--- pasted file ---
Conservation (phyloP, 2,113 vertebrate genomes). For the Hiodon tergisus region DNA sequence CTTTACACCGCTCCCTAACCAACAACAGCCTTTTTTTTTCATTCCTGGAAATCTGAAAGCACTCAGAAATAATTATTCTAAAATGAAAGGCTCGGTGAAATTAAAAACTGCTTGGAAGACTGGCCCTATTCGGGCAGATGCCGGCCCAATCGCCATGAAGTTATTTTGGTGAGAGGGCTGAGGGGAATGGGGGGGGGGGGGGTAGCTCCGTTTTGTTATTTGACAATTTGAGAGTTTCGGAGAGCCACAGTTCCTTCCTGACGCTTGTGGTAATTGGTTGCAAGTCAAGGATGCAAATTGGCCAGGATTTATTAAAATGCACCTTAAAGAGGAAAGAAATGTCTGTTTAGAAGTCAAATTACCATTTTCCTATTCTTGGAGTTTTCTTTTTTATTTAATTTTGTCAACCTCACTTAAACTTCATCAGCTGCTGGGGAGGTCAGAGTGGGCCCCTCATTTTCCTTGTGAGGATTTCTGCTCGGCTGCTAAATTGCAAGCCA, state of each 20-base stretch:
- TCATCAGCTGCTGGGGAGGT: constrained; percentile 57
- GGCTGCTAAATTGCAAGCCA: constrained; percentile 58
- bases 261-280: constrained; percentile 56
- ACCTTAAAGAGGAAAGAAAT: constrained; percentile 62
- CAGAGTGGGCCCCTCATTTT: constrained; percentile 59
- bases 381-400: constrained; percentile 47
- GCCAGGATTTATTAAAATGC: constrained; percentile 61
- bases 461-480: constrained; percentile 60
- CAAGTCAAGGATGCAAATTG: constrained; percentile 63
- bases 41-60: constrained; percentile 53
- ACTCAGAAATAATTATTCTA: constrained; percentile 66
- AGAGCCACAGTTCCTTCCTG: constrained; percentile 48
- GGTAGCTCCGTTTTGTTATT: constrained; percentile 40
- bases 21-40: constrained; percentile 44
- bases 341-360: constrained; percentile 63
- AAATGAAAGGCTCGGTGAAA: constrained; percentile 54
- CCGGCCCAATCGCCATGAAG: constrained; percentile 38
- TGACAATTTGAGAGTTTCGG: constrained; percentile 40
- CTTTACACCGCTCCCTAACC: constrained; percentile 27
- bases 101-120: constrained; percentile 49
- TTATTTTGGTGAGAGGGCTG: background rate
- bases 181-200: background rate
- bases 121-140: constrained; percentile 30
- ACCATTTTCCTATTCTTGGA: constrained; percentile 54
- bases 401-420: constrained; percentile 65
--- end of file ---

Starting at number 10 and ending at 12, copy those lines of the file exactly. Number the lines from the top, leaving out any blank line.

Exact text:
- CAAGTCAAGGATGCAAATTG: constrained; percentile 63
- bases 41-60: constrained; percentile 53
- ACTCAGAAATAATTATTCTA: constrained; percentile 66